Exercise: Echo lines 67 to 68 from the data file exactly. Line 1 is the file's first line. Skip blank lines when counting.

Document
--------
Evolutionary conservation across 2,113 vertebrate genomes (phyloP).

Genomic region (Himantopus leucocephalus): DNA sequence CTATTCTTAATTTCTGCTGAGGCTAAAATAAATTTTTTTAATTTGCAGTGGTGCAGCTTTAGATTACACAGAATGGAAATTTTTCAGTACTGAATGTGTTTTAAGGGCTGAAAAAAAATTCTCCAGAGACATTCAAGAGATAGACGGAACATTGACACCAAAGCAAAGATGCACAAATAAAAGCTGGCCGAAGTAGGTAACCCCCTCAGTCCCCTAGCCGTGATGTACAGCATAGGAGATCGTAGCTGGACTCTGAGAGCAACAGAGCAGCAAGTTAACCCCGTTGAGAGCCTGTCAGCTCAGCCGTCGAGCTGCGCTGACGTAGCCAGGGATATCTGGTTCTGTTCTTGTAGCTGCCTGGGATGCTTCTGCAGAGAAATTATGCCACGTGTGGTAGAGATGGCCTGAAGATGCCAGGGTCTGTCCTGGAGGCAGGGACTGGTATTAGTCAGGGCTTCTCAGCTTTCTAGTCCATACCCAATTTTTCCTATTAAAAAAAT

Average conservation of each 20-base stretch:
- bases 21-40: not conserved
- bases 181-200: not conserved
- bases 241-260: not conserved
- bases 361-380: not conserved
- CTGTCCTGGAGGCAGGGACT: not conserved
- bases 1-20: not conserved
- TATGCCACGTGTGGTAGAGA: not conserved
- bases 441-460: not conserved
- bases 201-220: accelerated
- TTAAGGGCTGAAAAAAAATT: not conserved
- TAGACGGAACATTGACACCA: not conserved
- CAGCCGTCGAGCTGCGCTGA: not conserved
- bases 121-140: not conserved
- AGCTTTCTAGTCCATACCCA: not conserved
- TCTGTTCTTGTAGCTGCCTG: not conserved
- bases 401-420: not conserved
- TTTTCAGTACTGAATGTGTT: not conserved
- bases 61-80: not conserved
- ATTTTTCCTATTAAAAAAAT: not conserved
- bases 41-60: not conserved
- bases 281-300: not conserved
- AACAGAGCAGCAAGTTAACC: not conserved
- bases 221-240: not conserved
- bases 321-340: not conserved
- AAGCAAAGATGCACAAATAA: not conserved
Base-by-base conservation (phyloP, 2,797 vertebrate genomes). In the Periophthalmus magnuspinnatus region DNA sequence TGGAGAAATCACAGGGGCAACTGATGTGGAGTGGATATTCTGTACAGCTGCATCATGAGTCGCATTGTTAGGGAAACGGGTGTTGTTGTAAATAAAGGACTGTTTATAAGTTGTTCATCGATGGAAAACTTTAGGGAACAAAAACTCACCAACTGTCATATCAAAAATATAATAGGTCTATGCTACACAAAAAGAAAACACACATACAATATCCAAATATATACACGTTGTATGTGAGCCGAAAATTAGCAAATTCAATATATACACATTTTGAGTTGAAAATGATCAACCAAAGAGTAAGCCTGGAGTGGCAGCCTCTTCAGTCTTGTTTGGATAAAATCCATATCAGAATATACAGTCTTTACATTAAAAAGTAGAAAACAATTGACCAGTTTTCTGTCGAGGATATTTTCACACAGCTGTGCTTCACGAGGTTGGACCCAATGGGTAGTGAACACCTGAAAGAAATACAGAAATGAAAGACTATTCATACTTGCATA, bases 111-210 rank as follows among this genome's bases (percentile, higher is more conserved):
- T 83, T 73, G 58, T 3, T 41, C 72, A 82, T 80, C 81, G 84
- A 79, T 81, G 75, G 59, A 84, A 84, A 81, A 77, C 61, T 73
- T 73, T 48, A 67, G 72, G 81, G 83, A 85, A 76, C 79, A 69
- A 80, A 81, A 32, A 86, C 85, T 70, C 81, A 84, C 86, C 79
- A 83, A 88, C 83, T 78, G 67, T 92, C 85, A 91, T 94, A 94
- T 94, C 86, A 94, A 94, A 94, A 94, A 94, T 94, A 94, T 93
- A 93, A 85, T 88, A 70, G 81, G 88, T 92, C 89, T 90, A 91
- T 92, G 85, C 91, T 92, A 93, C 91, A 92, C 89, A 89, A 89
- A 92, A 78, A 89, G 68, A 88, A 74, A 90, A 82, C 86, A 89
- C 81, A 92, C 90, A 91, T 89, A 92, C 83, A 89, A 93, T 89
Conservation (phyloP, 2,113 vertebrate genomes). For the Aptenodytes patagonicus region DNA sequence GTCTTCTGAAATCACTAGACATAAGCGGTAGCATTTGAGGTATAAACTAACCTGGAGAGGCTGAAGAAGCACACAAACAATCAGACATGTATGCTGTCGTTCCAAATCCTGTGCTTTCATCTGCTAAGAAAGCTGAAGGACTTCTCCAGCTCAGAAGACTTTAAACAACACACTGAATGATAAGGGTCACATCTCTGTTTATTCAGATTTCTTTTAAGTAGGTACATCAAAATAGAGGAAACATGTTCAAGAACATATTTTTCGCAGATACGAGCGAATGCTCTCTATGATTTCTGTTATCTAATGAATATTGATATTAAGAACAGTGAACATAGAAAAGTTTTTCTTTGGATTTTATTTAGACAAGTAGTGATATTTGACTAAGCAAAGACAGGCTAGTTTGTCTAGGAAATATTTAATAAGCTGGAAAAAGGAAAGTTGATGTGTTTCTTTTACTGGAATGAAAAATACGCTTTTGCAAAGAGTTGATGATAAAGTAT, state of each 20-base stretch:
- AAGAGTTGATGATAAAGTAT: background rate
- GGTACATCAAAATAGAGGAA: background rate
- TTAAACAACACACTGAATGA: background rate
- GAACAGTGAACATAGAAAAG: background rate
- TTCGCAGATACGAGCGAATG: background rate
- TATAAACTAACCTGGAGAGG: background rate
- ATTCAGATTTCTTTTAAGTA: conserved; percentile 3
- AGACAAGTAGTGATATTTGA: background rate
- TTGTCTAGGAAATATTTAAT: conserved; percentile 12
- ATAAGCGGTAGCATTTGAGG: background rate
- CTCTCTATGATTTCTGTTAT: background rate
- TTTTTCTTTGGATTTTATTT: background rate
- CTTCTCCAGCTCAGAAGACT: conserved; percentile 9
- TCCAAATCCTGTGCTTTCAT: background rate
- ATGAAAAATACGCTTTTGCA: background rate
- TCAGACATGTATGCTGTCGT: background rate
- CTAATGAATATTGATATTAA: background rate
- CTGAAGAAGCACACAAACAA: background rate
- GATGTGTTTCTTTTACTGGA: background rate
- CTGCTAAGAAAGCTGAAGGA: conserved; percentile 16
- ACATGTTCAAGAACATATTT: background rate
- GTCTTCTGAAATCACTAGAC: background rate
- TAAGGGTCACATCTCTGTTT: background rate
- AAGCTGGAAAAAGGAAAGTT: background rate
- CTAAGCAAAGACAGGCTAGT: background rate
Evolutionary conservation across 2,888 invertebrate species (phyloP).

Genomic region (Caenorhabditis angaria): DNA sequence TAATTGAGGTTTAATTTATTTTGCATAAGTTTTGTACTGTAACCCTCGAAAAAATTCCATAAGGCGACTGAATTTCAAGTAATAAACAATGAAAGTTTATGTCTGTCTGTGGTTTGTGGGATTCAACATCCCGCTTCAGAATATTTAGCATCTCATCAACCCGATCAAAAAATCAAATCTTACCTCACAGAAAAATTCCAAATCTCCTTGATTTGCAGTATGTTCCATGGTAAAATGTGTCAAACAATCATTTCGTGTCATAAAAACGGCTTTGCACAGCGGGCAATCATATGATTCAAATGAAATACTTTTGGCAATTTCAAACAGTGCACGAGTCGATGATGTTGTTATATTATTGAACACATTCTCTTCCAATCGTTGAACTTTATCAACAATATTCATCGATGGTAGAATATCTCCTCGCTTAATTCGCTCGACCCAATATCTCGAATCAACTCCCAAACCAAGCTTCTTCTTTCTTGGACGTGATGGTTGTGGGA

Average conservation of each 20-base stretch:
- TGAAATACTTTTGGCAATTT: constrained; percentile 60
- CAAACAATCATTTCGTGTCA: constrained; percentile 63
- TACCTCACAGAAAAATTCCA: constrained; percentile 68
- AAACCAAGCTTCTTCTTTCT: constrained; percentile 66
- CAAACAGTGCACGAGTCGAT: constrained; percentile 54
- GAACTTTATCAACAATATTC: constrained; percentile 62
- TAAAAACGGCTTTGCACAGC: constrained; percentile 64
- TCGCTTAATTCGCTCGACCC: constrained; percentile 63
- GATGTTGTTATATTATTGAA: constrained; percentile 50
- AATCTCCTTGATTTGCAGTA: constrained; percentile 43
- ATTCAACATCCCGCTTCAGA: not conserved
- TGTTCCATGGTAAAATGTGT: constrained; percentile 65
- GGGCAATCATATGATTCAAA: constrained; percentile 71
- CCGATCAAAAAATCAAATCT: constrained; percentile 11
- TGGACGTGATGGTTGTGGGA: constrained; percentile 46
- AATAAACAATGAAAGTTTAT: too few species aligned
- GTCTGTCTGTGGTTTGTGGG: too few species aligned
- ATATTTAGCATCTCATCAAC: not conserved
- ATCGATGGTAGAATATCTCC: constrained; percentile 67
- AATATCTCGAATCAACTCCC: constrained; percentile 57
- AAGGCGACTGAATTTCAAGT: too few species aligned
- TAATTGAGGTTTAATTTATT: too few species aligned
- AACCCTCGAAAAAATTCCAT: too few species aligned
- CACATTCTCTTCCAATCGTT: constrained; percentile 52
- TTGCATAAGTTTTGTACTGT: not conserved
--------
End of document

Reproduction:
Genomic region (Caenorhabditis angaria): DNA sequence TAATTGAGGTTTAATTTATTTTGCATAAGTTTTGTACTGTAACCCTCGAAAAAATTCCATAAGGCGACTGAATTTCAAGTAATAAACAATGAAAGTTTATGTCTGTCTGTGGTTTGTGGGATTCAACATCCCGCTTCAGAATATTTAGCATCTCATCAACCCGATCAAAAAATCAAATCTTACCTCACAGAAAAATTCCAAATCTCCTTGATTTGCAGTATGTTCCATGGTAAAATGTGTCAAACAATCATTTCGTGTCATAAAAACGGCTTTGCACAGCGGGCAATCATATGATTCAAATGAAATACTTTTGGCAATTTCAAACAGTGCACGAGTCGATGATGTTGTTATATTATTGAACACATTCTCTTCCAATCGTTGAACTTTATCAACAATATTCATCGATGGTAGAATATCTCCTCGCTTAATTCGCTCGACCCAATATCTCGAATCAACTCCCAAACCAAGCTTCTTCTTTCTTGGACGTGATGGTTGTGGGA

Average conservation of each 20-base stretch: